Mayocoba, Rio Zape, Ayocote, Rebosero, Eye of Goat, Good Mother Stallard. Just some of the many varieties of beans sold by Rancho Gordo – our bean heroes.
On February 11th (5pm), as part of the Gaia Foundation’s Seed Gathering Hodmedod's Josiah Meldrum will be in conversation with Steve Sando, founder of Rancho Gordo and joyous, irreverent pulse pioneer.
The conservation of agricultural crop diversity is unlike the protection of wild species - because the best way to conserve it is to eat it.
Josiah and Steve will talk about how creating markets and excitement for less usual crops is a critical - and delicious - part of their conservation. Our experience with peas, beans and other pulses on two continents shows that there are a range of scales at which this works best, and that scale will vary for for different crops and geographies. ‘Appropriately scaled is beautiful’ as E. F. Schumacher didn’t quite say.
Founded by Sando in around 2001, Californian based Rancho Gordo has become one of the world’s best-loved bean businesses. Despite no background in agriculture and motivated by a cook’s desire for the best ingredients more than an interest in horticulture, Sando began by growing heritage tomato varieties for flavours he couldn’t find in the shops. Tomatoes led to beans. Amazed at just how good his heirloom beans tasted Sando took table space at a farmers’ market in Napa and began sharing what he was growing.
Drawn to the diversity of beans, but in particular to varieties from Phaseolus species that had historically been grown in and are indigenous to the Americas, Sando established Rancho Gordo to celebrate and promote beans and recipes from across the area where they were first domesticated (the southern US and Central America).
Quickly realising that his real gift was in selling and cooking the beans rather than growing them and that demand was rapidly outstripping supply, Sando began developing the Rancho Gordo network of farmers. Mainly located in California’s Central Valley Rancho Gordo also now works with farmers in Oregon, Washington and New Mexico.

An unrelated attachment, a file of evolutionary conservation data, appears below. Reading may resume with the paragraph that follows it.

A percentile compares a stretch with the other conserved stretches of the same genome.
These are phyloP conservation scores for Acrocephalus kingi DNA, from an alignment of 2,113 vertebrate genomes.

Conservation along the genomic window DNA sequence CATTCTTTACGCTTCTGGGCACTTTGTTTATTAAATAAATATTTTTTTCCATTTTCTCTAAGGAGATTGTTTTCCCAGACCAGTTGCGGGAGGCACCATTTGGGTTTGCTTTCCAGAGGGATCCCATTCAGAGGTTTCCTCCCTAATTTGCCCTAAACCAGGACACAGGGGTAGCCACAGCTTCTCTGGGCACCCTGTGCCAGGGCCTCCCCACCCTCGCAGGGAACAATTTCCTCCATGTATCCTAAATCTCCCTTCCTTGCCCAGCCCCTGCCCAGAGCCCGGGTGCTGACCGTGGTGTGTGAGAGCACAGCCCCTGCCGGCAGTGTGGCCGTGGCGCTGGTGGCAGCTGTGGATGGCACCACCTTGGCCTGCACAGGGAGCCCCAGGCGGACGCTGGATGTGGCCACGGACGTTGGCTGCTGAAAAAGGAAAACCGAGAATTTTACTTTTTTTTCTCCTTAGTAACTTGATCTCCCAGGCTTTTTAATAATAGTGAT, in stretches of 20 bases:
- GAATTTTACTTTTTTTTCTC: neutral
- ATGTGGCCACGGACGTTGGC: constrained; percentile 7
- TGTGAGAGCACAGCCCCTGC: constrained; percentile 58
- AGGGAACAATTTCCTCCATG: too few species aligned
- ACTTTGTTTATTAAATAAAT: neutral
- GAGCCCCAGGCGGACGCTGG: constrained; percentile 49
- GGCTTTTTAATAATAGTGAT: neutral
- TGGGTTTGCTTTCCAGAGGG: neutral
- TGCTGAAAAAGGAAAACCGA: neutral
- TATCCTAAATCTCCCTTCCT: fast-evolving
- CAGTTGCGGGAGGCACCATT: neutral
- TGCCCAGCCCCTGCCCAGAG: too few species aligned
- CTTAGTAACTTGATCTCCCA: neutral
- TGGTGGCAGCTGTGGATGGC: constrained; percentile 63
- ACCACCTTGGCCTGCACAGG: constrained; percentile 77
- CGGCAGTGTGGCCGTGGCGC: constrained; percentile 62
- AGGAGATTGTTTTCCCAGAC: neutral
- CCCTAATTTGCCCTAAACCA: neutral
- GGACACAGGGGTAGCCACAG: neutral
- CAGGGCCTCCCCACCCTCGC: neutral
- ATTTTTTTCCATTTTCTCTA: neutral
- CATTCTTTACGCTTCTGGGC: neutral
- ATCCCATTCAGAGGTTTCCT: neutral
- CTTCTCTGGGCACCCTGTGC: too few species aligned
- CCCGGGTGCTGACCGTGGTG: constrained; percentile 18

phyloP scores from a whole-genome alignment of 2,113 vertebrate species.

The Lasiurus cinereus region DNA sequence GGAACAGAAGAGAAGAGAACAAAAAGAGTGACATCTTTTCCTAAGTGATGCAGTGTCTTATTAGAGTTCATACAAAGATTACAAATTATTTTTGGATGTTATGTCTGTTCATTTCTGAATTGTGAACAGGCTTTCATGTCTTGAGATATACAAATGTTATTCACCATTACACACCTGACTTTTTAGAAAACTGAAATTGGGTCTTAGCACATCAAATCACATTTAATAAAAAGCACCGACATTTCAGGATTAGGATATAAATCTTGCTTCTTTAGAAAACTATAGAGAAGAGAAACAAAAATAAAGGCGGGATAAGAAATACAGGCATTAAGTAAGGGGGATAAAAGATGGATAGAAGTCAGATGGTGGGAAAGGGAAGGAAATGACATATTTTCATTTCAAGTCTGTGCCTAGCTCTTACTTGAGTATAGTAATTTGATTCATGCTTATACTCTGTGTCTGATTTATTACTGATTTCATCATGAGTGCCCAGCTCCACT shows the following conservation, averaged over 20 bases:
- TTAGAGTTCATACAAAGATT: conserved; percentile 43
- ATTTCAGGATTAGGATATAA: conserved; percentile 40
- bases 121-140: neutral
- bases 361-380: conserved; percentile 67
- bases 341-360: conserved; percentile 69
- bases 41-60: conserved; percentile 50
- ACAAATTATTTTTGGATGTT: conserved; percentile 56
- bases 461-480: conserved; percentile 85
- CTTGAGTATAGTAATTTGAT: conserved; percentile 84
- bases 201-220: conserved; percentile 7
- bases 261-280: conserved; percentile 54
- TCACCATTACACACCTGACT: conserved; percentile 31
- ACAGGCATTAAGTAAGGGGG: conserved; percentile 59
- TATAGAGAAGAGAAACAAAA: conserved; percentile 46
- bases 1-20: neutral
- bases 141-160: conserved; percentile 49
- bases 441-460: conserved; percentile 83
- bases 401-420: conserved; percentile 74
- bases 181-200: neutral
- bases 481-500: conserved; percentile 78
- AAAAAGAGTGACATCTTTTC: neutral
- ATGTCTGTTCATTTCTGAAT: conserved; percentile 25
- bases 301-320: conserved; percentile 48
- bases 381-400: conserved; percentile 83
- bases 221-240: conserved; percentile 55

Sando still carries out bean trials in his Napa garden and travels regularly to collect seeds. It was on one such trip to Mexico in 2008 that he met Yunuen Carrillo Quiroz and Gabriel Cortes Garcia, they’d set up a business called Xoxoc to export cactus fruit to the US and had connections with many small farmers who also happened to be growing and hand harvesting extraordinary beans. While Sando could have simply bought seeds to grow the beans in California, it seemed far better to support these small scale farmers – to protect their knowledge and the varieties they were growing.
At around the same time, under the North American Free Trade Agreement, cheap commodity beans from industrial farming were flooding into Mexico from the US, displacing the traditional varieties that had been grown for generations and undermining the farmers’ livelihoods. Quiroz, Garcia and Sandos set up the Rancho Gordo-Xoxoc Project to bring these amazing beans into the US giving Mexican farmers reason to protect genetic diversity, low-impact farming and many of the cultural traditions associated with particular bean varieties.
But regardless of its positive social, economic and environmental impact, Sando is very clear that the reason the Rancho Gordo-Xoxoc Project is working is because the beans just taste so good.
Released just in time for World Pulses Day on the 10th February, Cool Beans, a wonderful film by Atlus Obscura, captures the the charm, reach and power of Rancho Gordo. Watch it and we defy you not to want beans for dinner:
The Hodmedod x Rancho Gordo conversation is part of The Gaia Foundation’s second Seed Gathering. With on-line events across Saturday 11th – Sunday 12th of February it's a space to share, learn, and celebrate incredible work with seeds happening all over the UK and Ireland.
The Seed Gathering weekend, part of the Gaia Foundation's Seed Sovereignty Programme, is the culmination of #SeedWeek, from Monday 6th – Friday 10th February: Britain’s annual, flagship, social media showcase of all things seed. Friday the 10th also happens to be World Pulses Day - an extra reason for celebration!
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